Health December 19, 2019
Innovating to tackle the workforce crisis

By Fabian Sutch-Daggett - Accountable Care Journal

The global healthcare workforce is due to be short of an estimated 18 million workers by 2030. The task of tackling the workforce issue is a monumental problem that will require cooperation from all sectors of the healthcare sphere in order to be resolved adequately. But how can such a vast problem be fixed?

Finding nearly 20 million trained, experienced and integrated healthcare workers across the globe within a decade is something that some might consider impossible. With the demand for healthcare ever-increasing, this requirement for workers has the potential to rise precipitously as the demand of the world population ebbs and flows.

There is clearly a crisis, but I think understanding what the problem looks like will enable us to begin to address, and identify, some possible solutions. ”

- Rupert Clarke, Head of Solutions Delivery, Allocate Software

In an interactive roundtable discussion at the Public Policy Projects Conference 2019, Steve Gardner and Rupert Clarke sat down with healthcare experts from a diverse range of sectors to examine some of the current solutions being developed around the world, with the aim of discussing how to reduce the current workforce burden. “The NHS is the largest employer in Europe and by far the largest in the UK.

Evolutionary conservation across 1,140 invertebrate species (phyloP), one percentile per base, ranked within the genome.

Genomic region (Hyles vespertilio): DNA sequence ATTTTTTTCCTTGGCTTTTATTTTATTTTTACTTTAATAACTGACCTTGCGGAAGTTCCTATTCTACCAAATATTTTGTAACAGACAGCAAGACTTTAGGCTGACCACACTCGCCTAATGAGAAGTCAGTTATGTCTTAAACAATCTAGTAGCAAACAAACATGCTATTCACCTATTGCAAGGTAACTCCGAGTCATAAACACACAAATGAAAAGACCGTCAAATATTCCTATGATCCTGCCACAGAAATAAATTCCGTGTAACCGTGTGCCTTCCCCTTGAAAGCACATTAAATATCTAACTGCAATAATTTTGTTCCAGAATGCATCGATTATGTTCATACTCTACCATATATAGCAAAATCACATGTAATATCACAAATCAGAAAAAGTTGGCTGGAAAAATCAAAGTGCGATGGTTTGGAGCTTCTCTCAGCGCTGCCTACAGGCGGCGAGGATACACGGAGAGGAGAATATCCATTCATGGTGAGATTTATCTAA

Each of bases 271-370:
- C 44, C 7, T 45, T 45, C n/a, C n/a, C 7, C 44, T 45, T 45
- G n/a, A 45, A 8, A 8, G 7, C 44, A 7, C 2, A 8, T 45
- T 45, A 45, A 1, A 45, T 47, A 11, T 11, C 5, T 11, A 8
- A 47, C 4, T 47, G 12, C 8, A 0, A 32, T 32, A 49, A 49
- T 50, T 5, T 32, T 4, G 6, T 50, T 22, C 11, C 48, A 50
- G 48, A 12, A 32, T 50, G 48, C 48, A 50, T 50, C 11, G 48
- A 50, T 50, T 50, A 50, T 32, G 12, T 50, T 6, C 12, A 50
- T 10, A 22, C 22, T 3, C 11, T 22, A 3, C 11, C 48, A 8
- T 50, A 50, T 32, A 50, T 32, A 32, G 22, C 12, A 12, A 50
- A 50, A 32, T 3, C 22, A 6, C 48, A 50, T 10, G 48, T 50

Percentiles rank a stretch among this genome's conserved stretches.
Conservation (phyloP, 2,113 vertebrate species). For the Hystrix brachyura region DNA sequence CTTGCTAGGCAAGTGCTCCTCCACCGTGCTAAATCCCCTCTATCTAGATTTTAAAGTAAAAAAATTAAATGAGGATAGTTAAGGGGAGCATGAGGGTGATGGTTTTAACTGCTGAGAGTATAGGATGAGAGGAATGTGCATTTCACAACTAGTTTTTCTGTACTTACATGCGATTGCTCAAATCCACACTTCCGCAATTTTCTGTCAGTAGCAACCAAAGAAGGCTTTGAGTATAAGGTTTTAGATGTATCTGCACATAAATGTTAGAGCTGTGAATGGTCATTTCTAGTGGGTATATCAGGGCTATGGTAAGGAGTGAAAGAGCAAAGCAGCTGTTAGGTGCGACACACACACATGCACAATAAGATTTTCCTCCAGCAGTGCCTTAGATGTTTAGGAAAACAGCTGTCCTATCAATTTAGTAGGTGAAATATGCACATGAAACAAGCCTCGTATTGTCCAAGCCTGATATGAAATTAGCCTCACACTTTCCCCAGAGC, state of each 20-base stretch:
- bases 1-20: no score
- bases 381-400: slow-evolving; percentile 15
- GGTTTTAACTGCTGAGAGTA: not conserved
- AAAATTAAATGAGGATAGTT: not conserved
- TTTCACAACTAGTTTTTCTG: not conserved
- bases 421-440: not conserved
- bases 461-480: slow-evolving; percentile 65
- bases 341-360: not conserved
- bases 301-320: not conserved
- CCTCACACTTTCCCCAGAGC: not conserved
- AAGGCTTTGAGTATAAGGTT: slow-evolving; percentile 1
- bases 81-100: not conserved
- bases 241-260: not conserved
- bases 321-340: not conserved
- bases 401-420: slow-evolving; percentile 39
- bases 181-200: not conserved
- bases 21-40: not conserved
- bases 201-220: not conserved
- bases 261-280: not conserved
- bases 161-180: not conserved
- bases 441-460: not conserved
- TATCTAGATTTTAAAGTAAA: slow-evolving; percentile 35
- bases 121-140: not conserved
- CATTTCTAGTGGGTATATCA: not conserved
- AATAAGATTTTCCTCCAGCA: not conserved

On average, it provides around 41 million hours of work a week. But when the figures show that one in nine roles within the NHS isn’t being filled, then around three million hours of work a week are not being carried out,” said Rupert, putting the scale of the problem into perspective. “There is clearly a crisis, but I think understanding what the problem looks like will enable us to begin to address, and identify, some possible solutions. ”

Currently, innovations around digital health solutions show promising new ways to diagnose, treat and create care pathways that could greatly reduce the strain on health systems from the struggling workforce. This begs the question, where do we begin?

Efficiency improvement within the current workforce

The experts agreed the best place to start is by ensuring the existing workforce is correctly deployed. Enabling the existing workforce to be more efficient, as opposed to locating, training and securing new talent, is an approach that can be enacted right away and shared throughout hundreds, or even thousands, of organisations in similar scenarios.

Rupert offered the University Hospital of North Tees as an example, citing its use of smart tracking software to mobilise the workforce within the individual clinical setting and, through this, providing its clinicians with the ability to work in a multidisciplinary fashion.

“North Tees wanted to be able to move staff around the hospital outside their normal areas of work to ensure that the balance within the organisation is maintained,” he said.

“By using digital solutions they can now proactively identify patient security, need and dependency based on clinically validated tools, and are able to deploy staff into those areas relatively quickly. The software is actually the easiest part of the equation. ”